These are Jack's friends.  The one in the back is a pedophile and Jack knows it
(the story covers that), one is the lead singer to Smash Mouth it seems and the third is
just an unlikable asshole who spends most of the movie ordering people
to get him a beer.

Like all films from The Asylum, this movie’s concept is stolen from a more popular movie.  In this case, the film they are ripping off is The Crazies.  Also, like every production from The Asylum, they don’t do a very good job in ripping the film off and by that I mean they took a movie that’s already kinda/sorta good (both the original and the remake) and somehow make it insanely worse through bad editing, weak camera work, a score that sounds like it was downloaded from a royalty-free website and plot that can’t figure out its pacing and where story and character developments should take place.  For example, the writers think when Jack and Candace are out in the open, where all the infected crazy people are roaming in broad daylight, is the best time to explore Jack’s tragic backstory and how it has affected himself and his relationships.  A more skilled writer would have waited until the characters are put in a scenario where they are relatively and momentarily safe but just throwing the spaghetti at the wall and not caring if it sticks is kinda the way of the world for The Asylum.  Ultimately though, these elements can be laughed at and make an otherwise terrible movie somewhat watchable but what really kills this film and makes it truly one of The Asylum’s worse (but not nearly as bad as 12/12/12) is the acting.

"We are out in the open and exposed.  This is the best time to talk about
my tragic past.  The crazy people will respect my character development
and will patiently wait to attack."

Oh look, his eyes are wide.  That means he's crazy!
I’m going to preface this by saying that mentioning the bad acting in a film from The Asylum is a given because there’s no shortage of desperate actors with limited talent for the company to find and I will also add that the lead, Trae Ireland, isn’t too bad in his role and is doing what he can with a bad script.  However, there are certain markers that can really showcase bad acting and they can range from acting drunk to acting scared but the thing that is really hard to pull off convincingly is acting crazy.  Very often people think acting crazy means just looking wide-eyed, messing up your hair and laughing a lot.  At least, that’s what the majority of the cast in 13/13/13 thinks.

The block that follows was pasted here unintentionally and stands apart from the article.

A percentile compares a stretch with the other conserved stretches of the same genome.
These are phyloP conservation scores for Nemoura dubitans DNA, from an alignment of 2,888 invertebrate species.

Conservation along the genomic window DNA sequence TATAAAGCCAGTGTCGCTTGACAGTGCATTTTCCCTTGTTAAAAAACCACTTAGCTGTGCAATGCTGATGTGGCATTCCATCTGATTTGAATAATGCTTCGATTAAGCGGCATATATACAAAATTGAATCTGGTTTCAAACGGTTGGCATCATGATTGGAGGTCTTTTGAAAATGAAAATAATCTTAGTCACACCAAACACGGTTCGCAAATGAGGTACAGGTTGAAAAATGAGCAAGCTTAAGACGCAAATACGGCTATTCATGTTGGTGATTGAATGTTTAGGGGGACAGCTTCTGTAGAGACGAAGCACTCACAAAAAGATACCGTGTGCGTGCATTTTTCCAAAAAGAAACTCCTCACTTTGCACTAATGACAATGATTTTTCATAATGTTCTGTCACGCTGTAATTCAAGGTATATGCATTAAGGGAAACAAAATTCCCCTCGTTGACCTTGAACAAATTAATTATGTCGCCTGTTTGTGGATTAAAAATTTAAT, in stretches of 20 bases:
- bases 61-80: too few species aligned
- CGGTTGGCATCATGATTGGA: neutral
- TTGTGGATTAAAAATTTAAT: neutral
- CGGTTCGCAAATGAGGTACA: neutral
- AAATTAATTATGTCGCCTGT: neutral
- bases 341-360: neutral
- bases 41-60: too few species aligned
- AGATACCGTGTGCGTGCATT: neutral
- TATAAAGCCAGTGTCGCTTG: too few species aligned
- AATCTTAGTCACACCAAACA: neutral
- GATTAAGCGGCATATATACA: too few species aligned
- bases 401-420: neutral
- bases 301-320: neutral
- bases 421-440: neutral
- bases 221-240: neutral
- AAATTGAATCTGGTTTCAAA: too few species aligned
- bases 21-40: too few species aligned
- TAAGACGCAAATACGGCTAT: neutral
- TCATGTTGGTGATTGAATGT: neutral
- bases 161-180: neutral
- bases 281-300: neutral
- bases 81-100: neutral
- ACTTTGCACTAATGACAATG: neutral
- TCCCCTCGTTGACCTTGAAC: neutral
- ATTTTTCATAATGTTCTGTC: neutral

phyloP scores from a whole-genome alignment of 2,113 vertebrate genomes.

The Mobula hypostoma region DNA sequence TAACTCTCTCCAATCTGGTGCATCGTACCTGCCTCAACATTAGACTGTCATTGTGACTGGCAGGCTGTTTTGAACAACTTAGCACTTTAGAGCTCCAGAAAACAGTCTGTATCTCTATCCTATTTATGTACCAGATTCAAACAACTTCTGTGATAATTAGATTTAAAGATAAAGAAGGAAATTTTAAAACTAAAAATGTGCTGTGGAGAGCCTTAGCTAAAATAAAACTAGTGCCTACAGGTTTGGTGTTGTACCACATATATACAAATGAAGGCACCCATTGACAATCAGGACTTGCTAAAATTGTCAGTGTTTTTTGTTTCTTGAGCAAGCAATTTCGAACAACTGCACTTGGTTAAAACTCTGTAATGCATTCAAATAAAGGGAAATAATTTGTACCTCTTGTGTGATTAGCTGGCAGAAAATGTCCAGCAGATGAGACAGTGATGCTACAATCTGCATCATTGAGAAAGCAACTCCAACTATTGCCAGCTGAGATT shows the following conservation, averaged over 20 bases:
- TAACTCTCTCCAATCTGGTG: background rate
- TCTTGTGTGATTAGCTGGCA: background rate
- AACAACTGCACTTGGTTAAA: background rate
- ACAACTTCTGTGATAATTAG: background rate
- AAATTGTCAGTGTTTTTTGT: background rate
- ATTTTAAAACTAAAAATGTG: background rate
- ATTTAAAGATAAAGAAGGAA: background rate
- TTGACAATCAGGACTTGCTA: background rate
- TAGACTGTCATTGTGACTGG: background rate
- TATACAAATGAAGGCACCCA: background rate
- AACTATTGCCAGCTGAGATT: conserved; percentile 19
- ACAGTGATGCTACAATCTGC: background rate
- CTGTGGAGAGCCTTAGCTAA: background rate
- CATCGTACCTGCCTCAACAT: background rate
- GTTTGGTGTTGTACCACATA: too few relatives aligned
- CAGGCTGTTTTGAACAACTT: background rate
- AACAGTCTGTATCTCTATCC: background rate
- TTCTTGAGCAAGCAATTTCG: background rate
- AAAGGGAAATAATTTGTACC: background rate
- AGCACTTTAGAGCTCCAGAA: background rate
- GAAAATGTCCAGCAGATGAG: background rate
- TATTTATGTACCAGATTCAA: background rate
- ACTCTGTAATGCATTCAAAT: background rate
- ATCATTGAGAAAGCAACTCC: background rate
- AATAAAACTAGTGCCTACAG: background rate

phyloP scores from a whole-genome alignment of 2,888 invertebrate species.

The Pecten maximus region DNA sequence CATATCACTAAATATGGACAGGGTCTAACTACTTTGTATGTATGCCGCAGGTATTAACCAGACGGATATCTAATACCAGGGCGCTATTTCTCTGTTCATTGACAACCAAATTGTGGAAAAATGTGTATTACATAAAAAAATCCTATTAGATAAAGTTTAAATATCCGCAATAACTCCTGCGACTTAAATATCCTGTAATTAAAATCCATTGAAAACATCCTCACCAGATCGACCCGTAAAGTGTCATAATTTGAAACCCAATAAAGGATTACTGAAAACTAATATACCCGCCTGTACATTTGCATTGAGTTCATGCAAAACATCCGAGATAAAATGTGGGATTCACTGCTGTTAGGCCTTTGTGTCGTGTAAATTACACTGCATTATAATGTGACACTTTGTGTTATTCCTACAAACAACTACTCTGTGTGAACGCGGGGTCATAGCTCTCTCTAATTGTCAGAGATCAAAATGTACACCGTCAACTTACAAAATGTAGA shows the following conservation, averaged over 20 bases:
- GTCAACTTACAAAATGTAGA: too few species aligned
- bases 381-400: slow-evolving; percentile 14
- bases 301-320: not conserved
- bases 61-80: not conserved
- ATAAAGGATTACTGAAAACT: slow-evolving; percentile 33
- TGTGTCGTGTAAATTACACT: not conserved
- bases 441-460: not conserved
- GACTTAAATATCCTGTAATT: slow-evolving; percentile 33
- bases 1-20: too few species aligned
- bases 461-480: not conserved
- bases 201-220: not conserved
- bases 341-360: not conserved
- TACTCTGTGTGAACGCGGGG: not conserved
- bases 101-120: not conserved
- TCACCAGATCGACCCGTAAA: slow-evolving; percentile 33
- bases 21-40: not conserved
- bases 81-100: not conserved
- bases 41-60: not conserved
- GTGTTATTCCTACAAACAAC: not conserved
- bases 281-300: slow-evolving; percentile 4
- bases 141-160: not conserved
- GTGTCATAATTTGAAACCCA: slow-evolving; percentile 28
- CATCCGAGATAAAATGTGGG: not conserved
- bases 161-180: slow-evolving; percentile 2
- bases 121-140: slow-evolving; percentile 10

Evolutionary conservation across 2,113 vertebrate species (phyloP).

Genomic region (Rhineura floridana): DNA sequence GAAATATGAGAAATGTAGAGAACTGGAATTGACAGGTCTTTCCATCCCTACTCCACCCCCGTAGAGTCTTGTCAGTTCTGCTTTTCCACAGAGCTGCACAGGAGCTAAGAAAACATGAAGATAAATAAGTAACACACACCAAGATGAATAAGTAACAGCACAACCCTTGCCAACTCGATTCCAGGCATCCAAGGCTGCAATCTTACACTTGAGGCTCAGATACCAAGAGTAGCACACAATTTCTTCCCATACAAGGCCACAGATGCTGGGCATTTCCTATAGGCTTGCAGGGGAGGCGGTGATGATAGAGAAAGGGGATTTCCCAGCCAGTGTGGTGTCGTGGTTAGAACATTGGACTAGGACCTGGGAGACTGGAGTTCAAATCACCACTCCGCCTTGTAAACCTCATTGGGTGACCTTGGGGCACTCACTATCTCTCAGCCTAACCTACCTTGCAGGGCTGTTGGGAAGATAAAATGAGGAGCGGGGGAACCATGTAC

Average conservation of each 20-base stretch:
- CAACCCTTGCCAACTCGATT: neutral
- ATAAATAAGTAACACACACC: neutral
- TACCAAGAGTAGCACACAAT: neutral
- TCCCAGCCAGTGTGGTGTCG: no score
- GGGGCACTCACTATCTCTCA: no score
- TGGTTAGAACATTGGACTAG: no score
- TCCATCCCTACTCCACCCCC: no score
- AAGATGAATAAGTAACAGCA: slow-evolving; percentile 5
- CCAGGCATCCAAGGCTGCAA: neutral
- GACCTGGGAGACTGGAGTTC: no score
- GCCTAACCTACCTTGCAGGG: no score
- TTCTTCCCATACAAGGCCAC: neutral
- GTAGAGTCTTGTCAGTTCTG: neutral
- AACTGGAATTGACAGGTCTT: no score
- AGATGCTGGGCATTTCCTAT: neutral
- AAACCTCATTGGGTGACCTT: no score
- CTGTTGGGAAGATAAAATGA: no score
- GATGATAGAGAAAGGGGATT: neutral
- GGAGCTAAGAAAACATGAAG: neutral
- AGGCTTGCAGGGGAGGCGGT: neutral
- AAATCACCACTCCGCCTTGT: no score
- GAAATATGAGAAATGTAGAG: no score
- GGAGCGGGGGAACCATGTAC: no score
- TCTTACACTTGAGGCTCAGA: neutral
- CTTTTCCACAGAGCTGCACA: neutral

Hey look, they are totes crazy!

When they are not being violent (which the cast thinks means dropping as many F-bombs as humanly possible—over usage of this particular swear is often a sure sign of bad improvisation on sets) they are laughing to convey being insane.  It is horribly monotonous and very grating to see as it is done over and over again.  Laughing wildly isn’t being crazy and it just comes off repetitive.  The cast could have at least watched either the original or the remake of The Crazies so they could have varied their performances.  However, this is what the production went for and it is an ordeal to sit through.

I have no problem with swearing (I swear in this blog) but sometimes an
over-reliance on the word "Fuck" shows really bad writing and a desperate
attempt at trying to sound like an adult.

13/13/13 is your typical movie from The Asylum.  It lacks originality and talent, there’s no creativity to it and the technical side of things are a mess.  Usually I watch these films to laugh at and riff on but this one was more cringe-inducing with its horrible performances that it made creating jokes at its expense very challenging.  At least when The Asylum does their over-the-top shark and monster films you can laugh at their horrendous special effects and can giggle at the fact that whenever madness is going down you can always see things going about normally in the background because the company’s reach is very limited (and you can see that in this one too at points) but this film was just boring and so bad that it was very hard to finish.